Frederic Manning, an Australian writer who settled in Britain in 1903, was little known before this fictionalised account of his experiences in the trenches was published in 1930, attracting praise from Hemingway and E M Forster. But while the wartime poetry of Wilfred Owen and Rupert Brooke has become lodged in the collective consciousness, Manning’s extraordinary novel, reissued here by Serpent’s Tail, remains somewhat obscure.
The book’s themes are folded into that odd, iambic title. First of all, “Her Privates We” refers to the common soldiers who trudged through the mud and blood of the Western Front, “like flies through treacle”. Manning’s meandering narrative, book-ended by two vividly-described battle scenes, mostly describes the minutiae of their days together.
“Privates” is also an obvious sexual pun (the phrase is lifted from a passage of ribald wordplay in Hamlet, referring to lady fortune’s “secret parts”). And verbal courseness is key to Manning’s intentions, as he sets about rendering the soldiers’ speech in earthy, realistic detail. The idea that these heroes said “cunt” and “fuck” makes them seem all the more human and vulnerable; the enormity of their sacrifice somehow more intelligible.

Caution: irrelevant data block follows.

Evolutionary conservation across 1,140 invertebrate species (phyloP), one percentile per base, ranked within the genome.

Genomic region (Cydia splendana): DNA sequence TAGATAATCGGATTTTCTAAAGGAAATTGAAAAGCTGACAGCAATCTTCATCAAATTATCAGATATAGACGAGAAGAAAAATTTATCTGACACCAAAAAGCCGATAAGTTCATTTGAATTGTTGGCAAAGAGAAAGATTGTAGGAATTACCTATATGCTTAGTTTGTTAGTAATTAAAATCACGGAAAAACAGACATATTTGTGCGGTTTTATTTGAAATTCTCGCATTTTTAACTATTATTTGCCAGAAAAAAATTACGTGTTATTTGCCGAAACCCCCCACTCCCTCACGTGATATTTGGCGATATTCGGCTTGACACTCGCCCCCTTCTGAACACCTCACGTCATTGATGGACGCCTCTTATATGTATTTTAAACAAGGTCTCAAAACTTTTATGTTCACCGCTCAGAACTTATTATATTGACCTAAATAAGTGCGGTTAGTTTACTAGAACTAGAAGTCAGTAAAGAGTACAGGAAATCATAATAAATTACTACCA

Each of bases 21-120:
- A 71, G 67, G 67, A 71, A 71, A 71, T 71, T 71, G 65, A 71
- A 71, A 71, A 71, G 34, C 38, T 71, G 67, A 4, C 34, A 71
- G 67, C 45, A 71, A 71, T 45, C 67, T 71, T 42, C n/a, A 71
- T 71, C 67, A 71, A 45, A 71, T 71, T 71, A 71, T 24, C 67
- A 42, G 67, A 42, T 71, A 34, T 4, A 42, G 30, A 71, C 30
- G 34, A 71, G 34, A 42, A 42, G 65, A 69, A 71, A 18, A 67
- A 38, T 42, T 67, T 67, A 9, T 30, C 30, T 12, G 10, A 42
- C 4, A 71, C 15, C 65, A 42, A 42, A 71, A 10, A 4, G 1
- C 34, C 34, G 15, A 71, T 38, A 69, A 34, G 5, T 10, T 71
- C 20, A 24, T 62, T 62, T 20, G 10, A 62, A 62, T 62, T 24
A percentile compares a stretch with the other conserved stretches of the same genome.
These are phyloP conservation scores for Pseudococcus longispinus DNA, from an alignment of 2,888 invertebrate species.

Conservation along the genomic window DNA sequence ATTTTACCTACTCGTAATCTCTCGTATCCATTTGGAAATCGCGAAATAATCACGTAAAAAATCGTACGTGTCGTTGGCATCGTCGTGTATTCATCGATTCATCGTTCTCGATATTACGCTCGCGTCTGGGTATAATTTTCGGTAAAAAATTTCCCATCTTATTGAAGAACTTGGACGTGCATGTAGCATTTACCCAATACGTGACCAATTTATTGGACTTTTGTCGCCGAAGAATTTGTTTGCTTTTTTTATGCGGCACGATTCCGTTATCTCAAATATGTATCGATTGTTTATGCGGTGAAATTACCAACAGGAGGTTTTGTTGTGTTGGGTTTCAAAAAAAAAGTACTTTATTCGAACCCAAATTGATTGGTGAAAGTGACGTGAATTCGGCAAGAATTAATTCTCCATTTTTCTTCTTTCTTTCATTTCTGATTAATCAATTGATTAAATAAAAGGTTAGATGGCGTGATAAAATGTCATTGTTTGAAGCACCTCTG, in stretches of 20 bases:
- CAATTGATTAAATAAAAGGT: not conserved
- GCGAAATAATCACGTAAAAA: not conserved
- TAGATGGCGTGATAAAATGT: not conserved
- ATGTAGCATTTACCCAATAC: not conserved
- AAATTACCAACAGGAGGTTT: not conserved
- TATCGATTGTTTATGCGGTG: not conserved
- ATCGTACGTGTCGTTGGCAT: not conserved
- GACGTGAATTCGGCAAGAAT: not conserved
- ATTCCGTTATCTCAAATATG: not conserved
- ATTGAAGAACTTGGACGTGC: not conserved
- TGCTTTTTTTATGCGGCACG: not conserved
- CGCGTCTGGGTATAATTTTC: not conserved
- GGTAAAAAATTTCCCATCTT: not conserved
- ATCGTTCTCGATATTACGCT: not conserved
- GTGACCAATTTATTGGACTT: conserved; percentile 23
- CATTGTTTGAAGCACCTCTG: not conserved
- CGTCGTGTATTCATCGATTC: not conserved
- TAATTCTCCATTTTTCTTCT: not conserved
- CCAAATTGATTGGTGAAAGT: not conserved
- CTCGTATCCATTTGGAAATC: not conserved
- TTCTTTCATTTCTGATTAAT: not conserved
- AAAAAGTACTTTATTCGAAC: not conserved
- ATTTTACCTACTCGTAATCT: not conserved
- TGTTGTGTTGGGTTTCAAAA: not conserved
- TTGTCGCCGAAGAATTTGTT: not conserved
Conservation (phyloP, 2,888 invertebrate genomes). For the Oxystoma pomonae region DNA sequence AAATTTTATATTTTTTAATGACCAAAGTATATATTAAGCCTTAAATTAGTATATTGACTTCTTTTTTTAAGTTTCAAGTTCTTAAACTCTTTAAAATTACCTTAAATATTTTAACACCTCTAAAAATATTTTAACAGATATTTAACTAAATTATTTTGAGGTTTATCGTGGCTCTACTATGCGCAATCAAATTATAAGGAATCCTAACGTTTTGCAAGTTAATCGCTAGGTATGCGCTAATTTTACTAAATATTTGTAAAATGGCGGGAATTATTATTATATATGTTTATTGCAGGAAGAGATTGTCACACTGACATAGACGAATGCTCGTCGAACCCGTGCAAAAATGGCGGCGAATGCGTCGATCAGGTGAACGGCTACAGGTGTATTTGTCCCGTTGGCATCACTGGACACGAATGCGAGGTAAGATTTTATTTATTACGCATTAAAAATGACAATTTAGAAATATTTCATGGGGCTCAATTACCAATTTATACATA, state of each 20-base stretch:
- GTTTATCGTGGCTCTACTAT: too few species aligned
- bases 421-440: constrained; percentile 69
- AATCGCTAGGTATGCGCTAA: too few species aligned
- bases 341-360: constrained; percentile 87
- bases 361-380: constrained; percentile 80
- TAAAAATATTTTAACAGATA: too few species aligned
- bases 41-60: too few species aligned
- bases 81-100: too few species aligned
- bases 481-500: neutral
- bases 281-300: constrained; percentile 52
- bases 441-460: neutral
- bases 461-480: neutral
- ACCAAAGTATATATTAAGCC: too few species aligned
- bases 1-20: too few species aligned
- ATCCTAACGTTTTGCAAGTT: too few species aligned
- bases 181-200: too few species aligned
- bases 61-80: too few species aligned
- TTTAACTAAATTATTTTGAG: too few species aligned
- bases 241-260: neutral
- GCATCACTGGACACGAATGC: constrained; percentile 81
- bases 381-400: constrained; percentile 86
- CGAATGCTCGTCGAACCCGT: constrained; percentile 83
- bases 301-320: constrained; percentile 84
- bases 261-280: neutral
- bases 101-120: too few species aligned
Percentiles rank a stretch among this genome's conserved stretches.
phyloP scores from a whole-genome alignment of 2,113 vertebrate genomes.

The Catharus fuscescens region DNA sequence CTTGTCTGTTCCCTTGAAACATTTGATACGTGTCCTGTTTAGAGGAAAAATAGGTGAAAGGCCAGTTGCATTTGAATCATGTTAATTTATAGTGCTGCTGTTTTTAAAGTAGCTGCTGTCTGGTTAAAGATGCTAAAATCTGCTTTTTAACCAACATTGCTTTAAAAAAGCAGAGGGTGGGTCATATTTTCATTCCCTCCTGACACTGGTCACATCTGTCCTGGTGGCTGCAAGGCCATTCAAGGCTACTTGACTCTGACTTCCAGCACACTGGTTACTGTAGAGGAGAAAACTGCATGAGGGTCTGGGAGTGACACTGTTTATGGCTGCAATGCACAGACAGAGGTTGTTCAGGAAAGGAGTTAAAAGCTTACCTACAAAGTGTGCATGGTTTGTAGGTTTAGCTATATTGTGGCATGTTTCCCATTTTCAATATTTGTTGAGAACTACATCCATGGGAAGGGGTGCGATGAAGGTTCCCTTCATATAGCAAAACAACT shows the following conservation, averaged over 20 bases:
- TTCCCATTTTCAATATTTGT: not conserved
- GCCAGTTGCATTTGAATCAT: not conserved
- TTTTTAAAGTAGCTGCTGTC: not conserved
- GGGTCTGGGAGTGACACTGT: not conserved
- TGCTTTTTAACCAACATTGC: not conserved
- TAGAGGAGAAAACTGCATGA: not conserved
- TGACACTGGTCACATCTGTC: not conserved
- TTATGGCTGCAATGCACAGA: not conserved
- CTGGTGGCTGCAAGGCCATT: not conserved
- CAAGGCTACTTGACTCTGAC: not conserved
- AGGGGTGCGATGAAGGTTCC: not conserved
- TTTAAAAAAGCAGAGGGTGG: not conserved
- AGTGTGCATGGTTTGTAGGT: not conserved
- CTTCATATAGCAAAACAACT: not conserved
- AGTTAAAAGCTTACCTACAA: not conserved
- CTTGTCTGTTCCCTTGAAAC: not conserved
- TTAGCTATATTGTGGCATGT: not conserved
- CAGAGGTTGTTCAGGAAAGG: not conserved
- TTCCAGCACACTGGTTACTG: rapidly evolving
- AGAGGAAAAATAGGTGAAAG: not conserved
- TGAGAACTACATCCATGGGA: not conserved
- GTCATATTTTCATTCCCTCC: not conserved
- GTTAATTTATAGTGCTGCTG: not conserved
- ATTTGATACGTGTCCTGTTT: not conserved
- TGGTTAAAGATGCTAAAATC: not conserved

“Private” has a more philosophical meaning here, too. “Every private soldier”, writes Manning, was a “man in arms against a world, a man fighting desperately for himself, and conscious that, in the last resort, he stood alone”. Each man is desperate to preserve a sense of privacy, of “self-reliance”, but at the same time reluctant to turn inward, for fear of confronting the “grotesque terrors” conjured by a shell-shocked mind. Such psychological acuteness marks this book out as both a precious document of the First World War and an imperishable Modernist masterpiece.